LEE GODIE (1908-1994, USA)

Lee Godie (Jabot Emily Godee) was born in 1908 and she lived most of her life in Chicago. After the failure of her two marriages and the death of two of her four children, she became an homeless on the streets of Chicago.
Godie could be seen on the steps of the Art Institute of Chicago, worked in a variety of mediums, especially watercolor, pencil, tempera, ballpoint pen, and crayon and on a  number of surfaces such as canvas, poster board, sheets of paper and discarded window blinds.  Some of her works were put together in the fashion of a triptych or book. Also included in the array of art works Godie created are the black-and-white snapshots from photo booths she took of herself dressed up in different personae. She would take these photos and embellish certain parts of them, adding color to her lips or nails or painting on darker eyebrows.
Every single photo of Godie, is a sort of escape from her condition: in one she appears in a fur coat waving a handful of cash, in another she is snapped ad if on the way to the opera. But they are always beautiful in her expression, in the detail applied in a second time.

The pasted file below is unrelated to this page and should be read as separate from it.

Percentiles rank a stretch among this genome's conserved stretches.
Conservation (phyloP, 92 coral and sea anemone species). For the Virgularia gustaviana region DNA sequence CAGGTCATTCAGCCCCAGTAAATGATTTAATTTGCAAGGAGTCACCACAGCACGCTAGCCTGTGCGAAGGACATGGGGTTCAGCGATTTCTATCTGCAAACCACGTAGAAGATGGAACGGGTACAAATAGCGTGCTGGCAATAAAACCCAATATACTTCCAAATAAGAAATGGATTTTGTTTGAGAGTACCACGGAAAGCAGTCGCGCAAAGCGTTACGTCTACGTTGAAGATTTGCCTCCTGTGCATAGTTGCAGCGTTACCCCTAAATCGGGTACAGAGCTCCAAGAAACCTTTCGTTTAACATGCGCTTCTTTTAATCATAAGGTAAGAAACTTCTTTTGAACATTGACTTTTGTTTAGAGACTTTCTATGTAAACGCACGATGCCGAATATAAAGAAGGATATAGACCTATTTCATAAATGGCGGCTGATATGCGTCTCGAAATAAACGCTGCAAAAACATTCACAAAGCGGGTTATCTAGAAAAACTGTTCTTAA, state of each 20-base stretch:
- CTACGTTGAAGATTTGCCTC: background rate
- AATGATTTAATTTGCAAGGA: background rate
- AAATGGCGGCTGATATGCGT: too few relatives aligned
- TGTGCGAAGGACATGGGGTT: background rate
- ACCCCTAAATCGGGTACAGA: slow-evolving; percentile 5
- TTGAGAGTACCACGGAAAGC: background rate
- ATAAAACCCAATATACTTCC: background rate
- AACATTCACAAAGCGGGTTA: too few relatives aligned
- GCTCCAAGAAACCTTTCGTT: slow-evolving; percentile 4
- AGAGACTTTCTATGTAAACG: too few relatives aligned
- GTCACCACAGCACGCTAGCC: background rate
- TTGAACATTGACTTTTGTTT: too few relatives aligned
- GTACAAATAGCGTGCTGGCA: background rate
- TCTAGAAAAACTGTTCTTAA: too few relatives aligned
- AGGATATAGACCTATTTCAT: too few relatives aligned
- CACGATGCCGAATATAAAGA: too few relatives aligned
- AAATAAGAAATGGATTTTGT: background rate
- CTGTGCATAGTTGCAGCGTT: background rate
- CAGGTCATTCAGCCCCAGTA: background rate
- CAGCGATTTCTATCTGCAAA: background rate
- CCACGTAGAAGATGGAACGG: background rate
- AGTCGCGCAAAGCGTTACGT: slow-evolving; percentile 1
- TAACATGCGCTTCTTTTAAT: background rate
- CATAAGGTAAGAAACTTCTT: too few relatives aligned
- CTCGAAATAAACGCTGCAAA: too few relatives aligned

Lee Godie remained in downtown Chicago for almost a 30-year period, becoming a facet to the social milieu during that time. Some exhibitions were created for Lee Godie, in particular “Artist Lee Godie: A twenty-year retrospective” (Chicago Cultural Centre – 1994), curated by Michael Bonesteel, who wrote the “Lee Godie” article in Raw Vision magazine. From September 12, 2008 to January 3, 2009, an exhibition of over 100 pieces of Lee Godie’s work entitled “Finding Beauty: The Art of Lee Godie” was on exhibit at Intuit: The Center for Intuitive and Outsider Art. Her work can be found in the permanent collections of the Museum of American Folk Art in New York City, the Milwaukee Art Museum, the Arkansas Arts Center and the Smithsonian American Art Museum, and the Museum of Contemporary Art in Chicago.

Photos (© Carl Hammer Gallery, Chicago):
1) Oh! Frenchie Frenchie, Photo Booth photo
2) The Gibson Girl (Girl with pink ear, profile), Paint and pen on canvas
3) Be My Valentine, Photo Booth photo

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